- an annual publication containing a calendar for the coming year, the times of such events and phenomena as anniversaries, sunrises and sunsets, phases of the moon, tides, etc., and other statistical information and related topics.
- a publication containing astronomical or meteorological information, usually including future positions of celestial objects, star magnitudes, and culmination dates of constellations.
- an annual reference book of useful and interesting facts relating to countries of the world, sports, entertainment, etc.
Origin of almanac
Related Words for almanacjournal, calendar, yearbook, register, chronicle, annual, record, registry, ephemeris
Examples from the Web for almanac
Contemporary Examples of almanac
The Almanac also tells us it would be a good time to perform demolitions, if you had any of those planned.Stop Blaming the Moon for Your Crazy
June 20, 2014
Kornacki, on the other hand, appears to be far more comfortable with the kind of arcana found in The Almanac of American Politics.Steve Kornacki, MSNBC’s Brainy Replacement for Chris Hayes, Just Wants to Be Useful
March 21, 2013
Historical Examples of almanac
He should bring an almanac with him to know when the days go by.Malbone
Thomas Wentworth Higginson
He showed me an almanac, which had a great circulation in the district.The Stark Munro Letters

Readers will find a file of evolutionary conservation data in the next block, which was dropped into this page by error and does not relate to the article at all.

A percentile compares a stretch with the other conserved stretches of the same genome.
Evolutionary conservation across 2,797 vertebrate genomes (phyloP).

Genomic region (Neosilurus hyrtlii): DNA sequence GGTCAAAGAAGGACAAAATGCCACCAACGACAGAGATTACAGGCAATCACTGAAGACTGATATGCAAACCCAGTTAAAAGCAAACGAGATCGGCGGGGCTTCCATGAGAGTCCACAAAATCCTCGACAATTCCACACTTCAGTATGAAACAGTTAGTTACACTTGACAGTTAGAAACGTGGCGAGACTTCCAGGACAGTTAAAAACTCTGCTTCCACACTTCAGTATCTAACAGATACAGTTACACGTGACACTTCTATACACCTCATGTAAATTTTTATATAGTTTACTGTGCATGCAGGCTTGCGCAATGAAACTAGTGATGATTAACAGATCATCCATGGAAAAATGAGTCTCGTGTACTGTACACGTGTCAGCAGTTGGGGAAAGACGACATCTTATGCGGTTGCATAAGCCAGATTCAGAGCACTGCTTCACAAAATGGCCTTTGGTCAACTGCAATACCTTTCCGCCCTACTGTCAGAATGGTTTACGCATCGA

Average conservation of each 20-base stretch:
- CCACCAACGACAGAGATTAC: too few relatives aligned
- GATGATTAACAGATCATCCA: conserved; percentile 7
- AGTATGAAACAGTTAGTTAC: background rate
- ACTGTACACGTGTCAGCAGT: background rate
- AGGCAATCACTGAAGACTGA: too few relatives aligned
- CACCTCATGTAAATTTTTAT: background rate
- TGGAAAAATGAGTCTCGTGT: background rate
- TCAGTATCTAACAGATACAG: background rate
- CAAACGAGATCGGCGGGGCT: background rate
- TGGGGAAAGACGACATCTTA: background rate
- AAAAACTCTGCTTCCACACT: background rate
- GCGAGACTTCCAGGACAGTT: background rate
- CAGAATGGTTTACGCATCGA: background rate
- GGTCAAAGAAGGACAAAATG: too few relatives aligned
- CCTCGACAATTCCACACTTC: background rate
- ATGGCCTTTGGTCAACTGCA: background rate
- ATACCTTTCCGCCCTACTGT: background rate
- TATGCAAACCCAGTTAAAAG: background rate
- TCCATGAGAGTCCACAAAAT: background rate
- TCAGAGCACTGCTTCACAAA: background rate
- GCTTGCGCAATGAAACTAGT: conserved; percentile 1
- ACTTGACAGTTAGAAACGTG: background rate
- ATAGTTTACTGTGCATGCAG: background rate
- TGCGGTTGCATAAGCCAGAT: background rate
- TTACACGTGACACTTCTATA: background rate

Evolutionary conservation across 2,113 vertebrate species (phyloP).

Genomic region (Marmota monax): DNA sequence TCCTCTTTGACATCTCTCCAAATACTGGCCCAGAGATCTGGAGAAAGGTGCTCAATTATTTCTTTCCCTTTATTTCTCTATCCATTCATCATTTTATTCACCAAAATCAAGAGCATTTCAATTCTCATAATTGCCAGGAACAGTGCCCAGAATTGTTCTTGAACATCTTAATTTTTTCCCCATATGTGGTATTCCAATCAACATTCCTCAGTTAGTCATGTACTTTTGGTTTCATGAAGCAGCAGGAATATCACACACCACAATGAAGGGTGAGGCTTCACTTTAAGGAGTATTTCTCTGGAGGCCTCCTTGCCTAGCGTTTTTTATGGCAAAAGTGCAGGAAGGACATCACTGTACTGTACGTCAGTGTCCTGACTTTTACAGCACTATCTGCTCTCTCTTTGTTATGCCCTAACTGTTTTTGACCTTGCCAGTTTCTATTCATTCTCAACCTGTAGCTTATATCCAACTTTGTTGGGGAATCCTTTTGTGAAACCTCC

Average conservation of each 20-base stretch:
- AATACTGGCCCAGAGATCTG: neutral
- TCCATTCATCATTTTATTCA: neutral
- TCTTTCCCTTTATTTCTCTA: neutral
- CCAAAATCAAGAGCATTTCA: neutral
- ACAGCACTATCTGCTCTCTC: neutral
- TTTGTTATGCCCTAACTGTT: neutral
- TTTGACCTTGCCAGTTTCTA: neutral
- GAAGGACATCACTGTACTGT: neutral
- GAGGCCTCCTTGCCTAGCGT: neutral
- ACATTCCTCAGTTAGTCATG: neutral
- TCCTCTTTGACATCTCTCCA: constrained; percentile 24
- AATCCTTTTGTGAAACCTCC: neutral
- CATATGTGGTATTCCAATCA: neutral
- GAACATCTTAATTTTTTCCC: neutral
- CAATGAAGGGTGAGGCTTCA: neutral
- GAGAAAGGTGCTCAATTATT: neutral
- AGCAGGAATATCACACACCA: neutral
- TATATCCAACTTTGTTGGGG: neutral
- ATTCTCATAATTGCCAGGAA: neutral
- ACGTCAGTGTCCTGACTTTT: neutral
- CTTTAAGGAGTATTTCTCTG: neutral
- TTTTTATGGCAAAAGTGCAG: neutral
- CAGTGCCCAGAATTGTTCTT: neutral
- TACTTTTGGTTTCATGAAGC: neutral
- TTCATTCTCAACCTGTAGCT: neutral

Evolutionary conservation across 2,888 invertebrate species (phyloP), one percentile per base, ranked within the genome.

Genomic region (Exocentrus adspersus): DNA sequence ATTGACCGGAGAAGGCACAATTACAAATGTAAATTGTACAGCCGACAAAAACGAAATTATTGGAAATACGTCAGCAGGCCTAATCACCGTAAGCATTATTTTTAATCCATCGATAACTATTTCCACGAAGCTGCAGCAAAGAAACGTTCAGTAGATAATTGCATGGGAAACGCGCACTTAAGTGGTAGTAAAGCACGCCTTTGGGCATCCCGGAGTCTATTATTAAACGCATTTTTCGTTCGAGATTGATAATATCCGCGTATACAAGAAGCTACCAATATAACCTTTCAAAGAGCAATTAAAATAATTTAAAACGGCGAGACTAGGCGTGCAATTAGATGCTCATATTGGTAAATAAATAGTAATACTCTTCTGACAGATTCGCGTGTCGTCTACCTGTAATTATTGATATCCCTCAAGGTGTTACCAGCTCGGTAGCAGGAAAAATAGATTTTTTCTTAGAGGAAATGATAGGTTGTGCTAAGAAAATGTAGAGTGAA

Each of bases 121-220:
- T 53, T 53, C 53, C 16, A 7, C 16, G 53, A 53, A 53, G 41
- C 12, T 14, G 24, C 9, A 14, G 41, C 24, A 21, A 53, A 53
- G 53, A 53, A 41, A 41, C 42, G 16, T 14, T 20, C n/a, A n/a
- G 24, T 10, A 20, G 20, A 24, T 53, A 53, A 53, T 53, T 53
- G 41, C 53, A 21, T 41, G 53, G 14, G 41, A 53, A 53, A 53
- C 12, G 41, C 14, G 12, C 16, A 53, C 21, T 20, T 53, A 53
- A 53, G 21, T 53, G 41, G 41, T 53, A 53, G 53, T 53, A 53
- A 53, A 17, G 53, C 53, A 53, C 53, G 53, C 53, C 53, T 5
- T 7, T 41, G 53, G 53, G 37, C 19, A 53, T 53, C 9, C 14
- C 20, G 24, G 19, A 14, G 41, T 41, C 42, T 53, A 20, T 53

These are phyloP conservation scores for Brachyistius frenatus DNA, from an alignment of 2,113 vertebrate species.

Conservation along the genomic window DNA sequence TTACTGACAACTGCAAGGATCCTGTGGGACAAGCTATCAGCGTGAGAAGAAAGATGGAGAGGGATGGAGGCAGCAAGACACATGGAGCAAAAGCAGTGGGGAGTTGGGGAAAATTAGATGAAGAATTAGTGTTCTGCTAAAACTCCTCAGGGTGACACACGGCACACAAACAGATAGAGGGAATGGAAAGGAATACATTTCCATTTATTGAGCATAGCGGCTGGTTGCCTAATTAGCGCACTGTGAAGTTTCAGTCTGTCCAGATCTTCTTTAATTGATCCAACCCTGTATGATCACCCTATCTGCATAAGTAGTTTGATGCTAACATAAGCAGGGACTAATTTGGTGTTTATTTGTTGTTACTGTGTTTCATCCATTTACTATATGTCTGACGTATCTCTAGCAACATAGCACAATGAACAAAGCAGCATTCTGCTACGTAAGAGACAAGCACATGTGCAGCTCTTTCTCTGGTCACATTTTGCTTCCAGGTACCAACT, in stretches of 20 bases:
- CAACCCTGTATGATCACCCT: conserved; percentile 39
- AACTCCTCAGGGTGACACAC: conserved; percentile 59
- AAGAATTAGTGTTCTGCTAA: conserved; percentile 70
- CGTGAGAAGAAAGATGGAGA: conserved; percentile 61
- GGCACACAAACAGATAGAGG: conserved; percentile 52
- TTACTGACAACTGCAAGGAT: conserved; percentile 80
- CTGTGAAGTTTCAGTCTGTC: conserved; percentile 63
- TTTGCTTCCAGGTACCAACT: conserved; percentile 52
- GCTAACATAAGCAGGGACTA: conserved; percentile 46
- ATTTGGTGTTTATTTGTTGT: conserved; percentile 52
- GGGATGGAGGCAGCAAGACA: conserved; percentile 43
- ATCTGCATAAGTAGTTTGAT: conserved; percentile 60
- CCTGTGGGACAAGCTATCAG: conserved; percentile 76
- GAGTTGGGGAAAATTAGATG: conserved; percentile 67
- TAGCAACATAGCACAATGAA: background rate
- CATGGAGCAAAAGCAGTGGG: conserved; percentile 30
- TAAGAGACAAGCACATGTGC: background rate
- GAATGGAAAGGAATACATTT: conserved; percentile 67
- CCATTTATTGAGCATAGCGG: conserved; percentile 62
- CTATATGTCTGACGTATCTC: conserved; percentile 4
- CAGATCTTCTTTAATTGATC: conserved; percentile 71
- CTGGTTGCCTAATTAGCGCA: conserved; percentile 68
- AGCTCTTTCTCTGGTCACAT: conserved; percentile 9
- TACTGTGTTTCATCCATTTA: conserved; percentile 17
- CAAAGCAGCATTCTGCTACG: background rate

J. Stark Munro
I must positively get an almanac, papa, or I shall make confusion in my dates.One Of Them
Charles James Lever
I could as soon compose an almanac as and a clue to this puzzle.The Mirror of Taste, and Dramatic Censor
Stephen Cullen Carpenter
He took the Almanac from Timothy Turtle and they both sat down.The Tale of Timothy Turtle
Arthur Scott Bailey
- a yearly calendar giving statistical information on events and phenomena, such as the phases of the moon, times of sunrise and sunset, tides, anniversaries, etcAlso (archaic): almanack
Word Origin for almanac
Word Origin and History for almanac
late 14c., attested in Anglo-Latin from mid-13c., via Old French almanach or Medieval Latin almanachus, of uncertain origin. It is sometimes said to be from a Spanish-Arabic al-manakh "calendar, almanac," but possibly ultimately from Late Greek almenichiakon "calendar," which is said to be of Coptic origin.
This word has been the subject of much speculation. Originally a book of permanent tables of astronomical data; one-year versions, combined with ecclesiastical calendars, date from 16c.; "astrological and weather predictions appear in 16-17th c.; the 'useful statistics' are a modern feature" [OED].